Okay, Faithful Readers. I'm listening to an instructional video on using PaintShop Pro, and the instructor interrupts his teaching to give a lecture on how important it is NOT to geotag any photos in or near your home, because "you don't want other people to be able to find out where you live. It's not safe." Huh? Has he never heard of a telephone book? And now with the Internet it's ridiculously easy to find out that kind of information. Where you live. What taxes you pay. What you paid for your house. Your birthday. Your family members. Your political donations. If you're lucky enough to be a state employee in Florida, your salary. Google will even show you the flowers in my front yard—at least what they looked like at some point in the past. So what if someone can tell from my photograph where it was taken? If anyone wants to do something nefarious, they have plenty of other resources.
I find the feature on my camera that detects and saves location data to be extremely useful. I'm undertaking the incredibly, ridiculously challenging project of organizing many years' worth of photographs, and the only thing that annoys me about embedded GPS data is that it's not available on most of my photos. Even my phone camera, which is the first I've had with GPS information, only began recording that data once I found and enabled the feature.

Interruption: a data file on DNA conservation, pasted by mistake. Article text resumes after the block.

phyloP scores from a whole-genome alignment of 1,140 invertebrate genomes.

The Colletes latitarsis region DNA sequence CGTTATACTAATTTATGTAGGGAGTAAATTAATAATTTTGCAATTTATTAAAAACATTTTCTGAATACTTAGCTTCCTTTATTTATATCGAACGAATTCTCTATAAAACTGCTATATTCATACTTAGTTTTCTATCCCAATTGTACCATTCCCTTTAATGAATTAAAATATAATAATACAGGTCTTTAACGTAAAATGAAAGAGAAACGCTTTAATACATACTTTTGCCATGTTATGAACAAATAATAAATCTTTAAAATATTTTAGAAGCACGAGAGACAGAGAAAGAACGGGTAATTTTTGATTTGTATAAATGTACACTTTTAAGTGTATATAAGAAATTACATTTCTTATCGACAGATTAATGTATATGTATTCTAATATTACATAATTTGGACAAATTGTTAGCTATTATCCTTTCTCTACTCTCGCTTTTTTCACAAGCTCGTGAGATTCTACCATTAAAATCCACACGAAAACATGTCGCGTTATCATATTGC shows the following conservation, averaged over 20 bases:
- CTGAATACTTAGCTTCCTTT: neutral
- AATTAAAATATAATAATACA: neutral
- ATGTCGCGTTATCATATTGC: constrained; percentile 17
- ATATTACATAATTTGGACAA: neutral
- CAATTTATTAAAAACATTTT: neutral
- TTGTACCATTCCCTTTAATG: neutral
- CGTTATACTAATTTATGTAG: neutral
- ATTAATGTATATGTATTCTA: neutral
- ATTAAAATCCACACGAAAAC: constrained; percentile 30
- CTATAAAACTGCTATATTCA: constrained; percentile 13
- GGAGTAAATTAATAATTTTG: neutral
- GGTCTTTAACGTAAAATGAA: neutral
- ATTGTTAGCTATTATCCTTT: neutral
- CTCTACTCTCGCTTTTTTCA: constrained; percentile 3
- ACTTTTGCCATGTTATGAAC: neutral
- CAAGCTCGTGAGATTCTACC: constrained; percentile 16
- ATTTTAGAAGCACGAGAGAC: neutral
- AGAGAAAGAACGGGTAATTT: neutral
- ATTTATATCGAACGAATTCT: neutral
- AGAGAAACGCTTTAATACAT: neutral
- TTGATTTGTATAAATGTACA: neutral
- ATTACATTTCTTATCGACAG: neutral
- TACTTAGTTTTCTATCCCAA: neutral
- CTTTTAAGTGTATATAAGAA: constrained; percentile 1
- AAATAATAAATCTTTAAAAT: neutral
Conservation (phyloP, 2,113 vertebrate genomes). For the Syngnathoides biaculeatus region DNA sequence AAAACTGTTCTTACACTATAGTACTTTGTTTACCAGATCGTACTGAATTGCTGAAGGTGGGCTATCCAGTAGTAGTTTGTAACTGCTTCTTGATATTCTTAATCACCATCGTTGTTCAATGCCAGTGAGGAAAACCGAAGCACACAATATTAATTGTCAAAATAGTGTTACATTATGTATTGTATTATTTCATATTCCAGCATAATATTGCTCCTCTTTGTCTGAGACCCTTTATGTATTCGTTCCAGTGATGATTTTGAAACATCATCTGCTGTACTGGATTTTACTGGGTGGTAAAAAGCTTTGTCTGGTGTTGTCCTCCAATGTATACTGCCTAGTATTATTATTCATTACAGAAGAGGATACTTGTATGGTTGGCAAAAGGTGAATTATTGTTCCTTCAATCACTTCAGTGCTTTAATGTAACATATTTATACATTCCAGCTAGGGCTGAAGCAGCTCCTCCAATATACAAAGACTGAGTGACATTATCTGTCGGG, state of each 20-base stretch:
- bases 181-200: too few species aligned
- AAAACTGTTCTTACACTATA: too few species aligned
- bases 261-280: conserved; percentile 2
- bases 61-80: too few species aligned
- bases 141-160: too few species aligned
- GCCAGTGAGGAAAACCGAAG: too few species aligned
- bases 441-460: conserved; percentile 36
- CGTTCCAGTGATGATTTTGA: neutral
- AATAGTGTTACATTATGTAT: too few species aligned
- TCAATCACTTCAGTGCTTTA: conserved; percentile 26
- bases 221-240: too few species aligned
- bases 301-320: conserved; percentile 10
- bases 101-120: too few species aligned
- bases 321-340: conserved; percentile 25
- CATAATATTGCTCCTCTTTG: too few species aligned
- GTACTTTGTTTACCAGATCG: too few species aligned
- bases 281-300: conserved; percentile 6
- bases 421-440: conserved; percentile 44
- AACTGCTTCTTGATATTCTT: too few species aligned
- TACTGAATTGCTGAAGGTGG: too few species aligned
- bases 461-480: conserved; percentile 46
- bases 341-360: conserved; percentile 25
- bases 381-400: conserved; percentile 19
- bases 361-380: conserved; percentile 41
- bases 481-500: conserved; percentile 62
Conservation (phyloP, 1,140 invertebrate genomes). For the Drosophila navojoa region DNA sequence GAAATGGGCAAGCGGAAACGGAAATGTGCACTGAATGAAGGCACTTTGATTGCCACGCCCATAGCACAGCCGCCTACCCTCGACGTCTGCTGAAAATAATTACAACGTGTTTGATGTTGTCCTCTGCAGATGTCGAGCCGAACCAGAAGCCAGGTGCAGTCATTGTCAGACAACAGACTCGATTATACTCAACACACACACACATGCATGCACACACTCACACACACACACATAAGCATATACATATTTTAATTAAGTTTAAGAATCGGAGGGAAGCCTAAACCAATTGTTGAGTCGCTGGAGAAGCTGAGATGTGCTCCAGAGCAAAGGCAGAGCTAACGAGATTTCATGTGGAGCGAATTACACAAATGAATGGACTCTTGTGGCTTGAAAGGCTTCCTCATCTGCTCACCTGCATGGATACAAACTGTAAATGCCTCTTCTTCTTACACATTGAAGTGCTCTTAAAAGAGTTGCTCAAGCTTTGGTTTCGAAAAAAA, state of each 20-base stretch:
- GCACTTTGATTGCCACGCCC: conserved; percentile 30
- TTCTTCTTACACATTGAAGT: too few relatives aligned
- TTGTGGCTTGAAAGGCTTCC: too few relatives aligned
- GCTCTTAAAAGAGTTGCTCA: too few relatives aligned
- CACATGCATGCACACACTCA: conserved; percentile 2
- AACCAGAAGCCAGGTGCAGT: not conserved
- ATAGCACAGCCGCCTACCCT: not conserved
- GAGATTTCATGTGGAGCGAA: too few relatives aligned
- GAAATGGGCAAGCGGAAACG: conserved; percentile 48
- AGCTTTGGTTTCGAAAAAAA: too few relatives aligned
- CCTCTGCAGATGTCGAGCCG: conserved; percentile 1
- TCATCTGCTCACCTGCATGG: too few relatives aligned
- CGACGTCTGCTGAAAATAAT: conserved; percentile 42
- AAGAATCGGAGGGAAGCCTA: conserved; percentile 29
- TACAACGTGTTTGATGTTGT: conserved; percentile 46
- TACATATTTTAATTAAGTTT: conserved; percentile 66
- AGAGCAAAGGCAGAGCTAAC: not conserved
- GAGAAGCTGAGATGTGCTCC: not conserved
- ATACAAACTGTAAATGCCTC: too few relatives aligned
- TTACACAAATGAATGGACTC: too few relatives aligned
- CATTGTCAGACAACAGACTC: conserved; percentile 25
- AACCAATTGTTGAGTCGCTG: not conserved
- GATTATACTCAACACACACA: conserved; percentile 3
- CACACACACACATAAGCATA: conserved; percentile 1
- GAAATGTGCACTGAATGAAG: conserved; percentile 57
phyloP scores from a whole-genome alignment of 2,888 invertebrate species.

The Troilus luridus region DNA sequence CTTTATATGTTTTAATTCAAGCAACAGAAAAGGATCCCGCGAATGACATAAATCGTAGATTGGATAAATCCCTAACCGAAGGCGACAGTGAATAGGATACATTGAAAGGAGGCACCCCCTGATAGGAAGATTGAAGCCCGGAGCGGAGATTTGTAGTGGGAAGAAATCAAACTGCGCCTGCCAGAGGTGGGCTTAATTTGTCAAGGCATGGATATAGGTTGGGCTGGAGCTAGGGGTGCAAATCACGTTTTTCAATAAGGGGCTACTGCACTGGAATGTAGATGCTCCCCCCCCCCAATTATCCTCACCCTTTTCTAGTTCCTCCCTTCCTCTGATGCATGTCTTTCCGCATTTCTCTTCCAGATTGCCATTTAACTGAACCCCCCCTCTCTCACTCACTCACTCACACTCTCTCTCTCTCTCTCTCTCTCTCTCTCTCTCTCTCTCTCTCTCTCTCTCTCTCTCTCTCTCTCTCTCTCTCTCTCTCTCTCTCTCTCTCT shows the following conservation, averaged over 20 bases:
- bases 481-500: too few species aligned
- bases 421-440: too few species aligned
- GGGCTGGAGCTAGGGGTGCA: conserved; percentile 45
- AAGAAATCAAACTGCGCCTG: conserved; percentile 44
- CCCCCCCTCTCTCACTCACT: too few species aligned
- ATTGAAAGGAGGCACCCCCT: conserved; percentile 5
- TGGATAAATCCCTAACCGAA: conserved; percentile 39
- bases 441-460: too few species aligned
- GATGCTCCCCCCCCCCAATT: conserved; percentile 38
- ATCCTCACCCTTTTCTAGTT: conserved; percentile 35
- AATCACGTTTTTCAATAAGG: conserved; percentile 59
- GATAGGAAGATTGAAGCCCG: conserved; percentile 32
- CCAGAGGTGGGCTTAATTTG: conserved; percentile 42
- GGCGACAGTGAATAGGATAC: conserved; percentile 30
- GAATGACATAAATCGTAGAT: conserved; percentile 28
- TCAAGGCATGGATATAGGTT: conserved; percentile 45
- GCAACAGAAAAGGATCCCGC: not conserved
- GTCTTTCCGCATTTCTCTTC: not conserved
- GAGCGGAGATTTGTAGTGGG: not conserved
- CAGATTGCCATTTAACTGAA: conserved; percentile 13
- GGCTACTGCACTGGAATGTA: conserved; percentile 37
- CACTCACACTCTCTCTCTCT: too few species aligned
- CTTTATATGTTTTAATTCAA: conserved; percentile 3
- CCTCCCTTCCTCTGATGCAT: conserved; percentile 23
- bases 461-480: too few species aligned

Privacy has always been very important to me. This may seem odd coming from someone who writes a blog that is shared with the world, but I still consider myself a private person. "Private" doesn't mean I don't share, any more than "introvert" means I don't like people. To me, it means (1) I choose what I share and with whom, and (2) I accept that some things are going to be available to others whether I choose to share them or not. In facing the latter case, I have come to realize that I can either shrink back in fear, or I can accept the small additional risk for the sake of the benefits that have come with new technology and new situations.
My blog audience my not be large, but I know it's diverse, with people everywhere on the privacy spectrum. So I'll ask: What's your take on geocoded photos? Do you use that feature? If you don't, is it because you don't find a need for it, or because, like my photo software instructor, you think it's dangerous? If you are worried about safety, what advantage do you think it gives criminals that they couldn't easily get elsewhere?